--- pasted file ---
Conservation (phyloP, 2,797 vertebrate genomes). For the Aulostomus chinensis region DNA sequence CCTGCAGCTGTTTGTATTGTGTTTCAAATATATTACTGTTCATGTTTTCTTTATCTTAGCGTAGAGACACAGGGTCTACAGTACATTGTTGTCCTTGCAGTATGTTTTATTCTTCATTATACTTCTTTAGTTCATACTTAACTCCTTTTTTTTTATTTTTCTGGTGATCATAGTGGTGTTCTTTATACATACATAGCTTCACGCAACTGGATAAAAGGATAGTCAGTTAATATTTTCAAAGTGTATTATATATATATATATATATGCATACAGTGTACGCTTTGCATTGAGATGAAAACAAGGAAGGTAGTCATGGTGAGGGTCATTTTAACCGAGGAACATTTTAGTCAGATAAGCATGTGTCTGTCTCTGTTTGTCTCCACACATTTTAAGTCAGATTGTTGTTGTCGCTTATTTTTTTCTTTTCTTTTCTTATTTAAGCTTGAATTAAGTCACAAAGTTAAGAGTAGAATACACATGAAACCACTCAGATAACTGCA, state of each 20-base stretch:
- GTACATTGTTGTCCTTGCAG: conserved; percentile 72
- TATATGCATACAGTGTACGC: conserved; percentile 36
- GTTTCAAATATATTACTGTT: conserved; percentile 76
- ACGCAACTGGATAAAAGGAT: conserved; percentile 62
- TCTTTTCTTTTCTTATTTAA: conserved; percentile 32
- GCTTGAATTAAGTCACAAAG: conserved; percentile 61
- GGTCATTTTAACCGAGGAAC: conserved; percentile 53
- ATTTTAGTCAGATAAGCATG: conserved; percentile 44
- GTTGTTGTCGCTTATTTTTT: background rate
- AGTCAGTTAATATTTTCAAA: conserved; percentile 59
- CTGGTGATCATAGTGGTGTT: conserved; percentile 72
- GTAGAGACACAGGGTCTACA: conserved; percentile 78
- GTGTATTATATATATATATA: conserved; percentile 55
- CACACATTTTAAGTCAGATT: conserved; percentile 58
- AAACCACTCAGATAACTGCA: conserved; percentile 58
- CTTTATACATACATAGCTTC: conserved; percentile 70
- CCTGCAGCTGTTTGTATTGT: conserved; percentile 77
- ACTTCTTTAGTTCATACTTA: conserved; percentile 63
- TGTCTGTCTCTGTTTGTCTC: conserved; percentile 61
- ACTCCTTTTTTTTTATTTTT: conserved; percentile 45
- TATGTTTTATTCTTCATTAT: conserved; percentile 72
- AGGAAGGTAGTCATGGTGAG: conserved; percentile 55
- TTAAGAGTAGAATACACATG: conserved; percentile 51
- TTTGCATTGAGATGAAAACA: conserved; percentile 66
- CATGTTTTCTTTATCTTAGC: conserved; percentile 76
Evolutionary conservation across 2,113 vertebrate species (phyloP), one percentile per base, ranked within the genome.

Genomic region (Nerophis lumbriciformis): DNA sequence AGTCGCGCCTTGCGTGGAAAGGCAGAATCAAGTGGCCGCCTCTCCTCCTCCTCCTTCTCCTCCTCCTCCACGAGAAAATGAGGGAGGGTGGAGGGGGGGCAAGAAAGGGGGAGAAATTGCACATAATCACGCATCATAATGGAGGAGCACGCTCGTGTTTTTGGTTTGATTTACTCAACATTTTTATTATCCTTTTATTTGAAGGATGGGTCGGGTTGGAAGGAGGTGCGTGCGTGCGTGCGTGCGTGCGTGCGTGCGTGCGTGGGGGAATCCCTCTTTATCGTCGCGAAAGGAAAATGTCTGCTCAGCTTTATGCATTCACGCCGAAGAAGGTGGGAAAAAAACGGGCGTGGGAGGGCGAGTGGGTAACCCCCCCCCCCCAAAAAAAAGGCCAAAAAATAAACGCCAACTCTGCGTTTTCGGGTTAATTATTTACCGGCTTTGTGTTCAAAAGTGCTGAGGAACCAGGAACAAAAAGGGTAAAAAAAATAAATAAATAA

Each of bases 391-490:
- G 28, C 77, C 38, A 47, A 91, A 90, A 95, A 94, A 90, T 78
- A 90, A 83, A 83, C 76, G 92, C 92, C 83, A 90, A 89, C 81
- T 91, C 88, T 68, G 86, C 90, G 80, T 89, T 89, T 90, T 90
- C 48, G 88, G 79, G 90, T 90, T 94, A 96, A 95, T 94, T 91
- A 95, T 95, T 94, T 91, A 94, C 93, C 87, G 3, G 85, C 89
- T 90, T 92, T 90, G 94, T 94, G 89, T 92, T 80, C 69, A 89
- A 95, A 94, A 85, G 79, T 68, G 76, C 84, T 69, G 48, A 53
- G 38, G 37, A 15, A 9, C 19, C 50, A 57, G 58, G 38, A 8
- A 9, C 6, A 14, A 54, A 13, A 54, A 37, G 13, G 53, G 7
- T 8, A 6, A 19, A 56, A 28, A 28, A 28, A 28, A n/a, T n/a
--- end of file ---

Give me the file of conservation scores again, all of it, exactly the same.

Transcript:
Conservation (phyloP, 2,797 vertebrate genomes). For the Aulostomus chinensis region DNA sequence CCTGCAGCTGTTTGTATTGTGTTTCAAATATATTACTGTTCATGTTTTCTTTATCTTAGCGTAGAGACACAGGGTCTACAGTACATTGTTGTCCTTGCAGTATGTTTTATTCTTCATTATACTTCTTTAGTTCATACTTAACTCCTTTTTTTTTATTTTTCTGGTGATCATAGTGGTGTTCTTTATACATACATAGCTTCACGCAACTGGATAAAAGGATAGTCAGTTAATATTTTCAAAGTGTATTATATATATATATATATATGCATACAGTGTACGCTTTGCATTGAGATGAAAACAAGGAAGGTAGTCATGGTGAGGGTCATTTTAACCGAGGAACATTTTAGTCAGATAAGCATGTGTCTGTCTCTGTTTGTCTCCACACATTTTAAGTCAGATTGTTGTTGTCGCTTATTTTTTTCTTTTCTTTTCTTATTTAAGCTTGAATTAAGTCACAAAGTTAAGAGTAGAATACACATGAAACCACTCAGATAACTGCA, state of each 20-base stretch:
- GTACATTGTTGTCCTTGCAG: conserved; percentile 72
- TATATGCATACAGTGTACGC: conserved; percentile 36
- GTTTCAAATATATTACTGTT: conserved; percentile 76
- ACGCAACTGGATAAAAGGAT: conserved; percentile 62
- TCTTTTCTTTTCTTATTTAA: conserved; percentile 32
- GCTTGAATTAAGTCACAAAG: conserved; percentile 61
- GGTCATTTTAACCGAGGAAC: conserved; percentile 53
- ATTTTAGTCAGATAAGCATG: conserved; percentile 44
- GTTGTTGTCGCTTATTTTTT: background rate
- AGTCAGTTAATATTTTCAAA: conserved; percentile 59
- CTGGTGATCATAGTGGTGTT: conserved; percentile 72
- GTAGAGACACAGGGTCTACA: conserved; percentile 78
- GTGTATTATATATATATATA: conserved; percentile 55
- CACACATTTTAAGTCAGATT: conserved; percentile 58
- AAACCACTCAGATAACTGCA: conserved; percentile 58
- CTTTATACATACATAGCTTC: conserved; percentile 70
- CCTGCAGCTGTTTGTATTGT: conserved; percentile 77
- ACTTCTTTAGTTCATACTTA: conserved; percentile 63
- TGTCTGTCTCTGTTTGTCTC: conserved; percentile 61
- ACTCCTTTTTTTTTATTTTT: conserved; percentile 45
- TATGTTTTATTCTTCATTAT: conserved; percentile 72
- AGGAAGGTAGTCATGGTGAG: conserved; percentile 55
- TTAAGAGTAGAATACACATG: conserved; percentile 51
- TTTGCATTGAGATGAAAACA: conserved; percentile 66
- CATGTTTTCTTTATCTTAGC: conserved; percentile 76
Evolutionary conservation across 2,113 vertebrate species (phyloP), one percentile per base, ranked within the genome.

Genomic region (Nerophis lumbriciformis): DNA sequence AGTCGCGCCTTGCGTGGAAAGGCAGAATCAAGTGGCCGCCTCTCCTCCTCCTCCTTCTCCTCCTCCTCCACGAGAAAATGAGGGAGGGTGGAGGGGGGGCAAGAAAGGGGGAGAAATTGCACATAATCACGCATCATAATGGAGGAGCACGCTCGTGTTTTTGGTTTGATTTACTCAACATTTTTATTATCCTTTTATTTGAAGGATGGGTCGGGTTGGAAGGAGGTGCGTGCGTGCGTGCGTGCGTGCGTGCGTGCGTGCGTGGGGGAATCCCTCTTTATCGTCGCGAAAGGAAAATGTCTGCTCAGCTTTATGCATTCACGCCGAAGAAGGTGGGAAAAAAACGGGCGTGGGAGGGCGAGTGGGTAACCCCCCCCCCCCAAAAAAAAGGCCAAAAAATAAACGCCAACTCTGCGTTTTCGGGTTAATTATTTACCGGCTTTGTGTTCAAAAGTGCTGAGGAACCAGGAACAAAAAGGGTAAAAAAAATAAATAAATAA

Each of bases 391-490:
- G 28, C 77, C 38, A 47, A 91, A 90, A 95, A 94, A 90, T 78
- A 90, A 83, A 83, C 76, G 92, C 92, C 83, A 90, A 89, C 81
- T 91, C 88, T 68, G 86, C 90, G 80, T 89, T 89, T 90, T 90
- C 48, G 88, G 79, G 90, T 90, T 94, A 96, A 95, T 94, T 91
- A 95, T 95, T 94, T 91, A 94, C 93, C 87, G 3, G 85, C 89
- T 90, T 92, T 90, G 94, T 94, G 89, T 92, T 80, C 69, A 89
- A 95, A 94, A 85, G 79, T 68, G 76, C 84, T 69, G 48, A 53
- G 38, G 37, A 15, A 9, C 19, C 50, A 57, G 58, G 38, A 8
- A 9, C 6, A 14, A 54, A 13, A 54, A 37, G 13, G 53, G 7
- T 8, A 6, A 19, A 56, A 28, A 28, A 28, A 28, A n/a, T n/a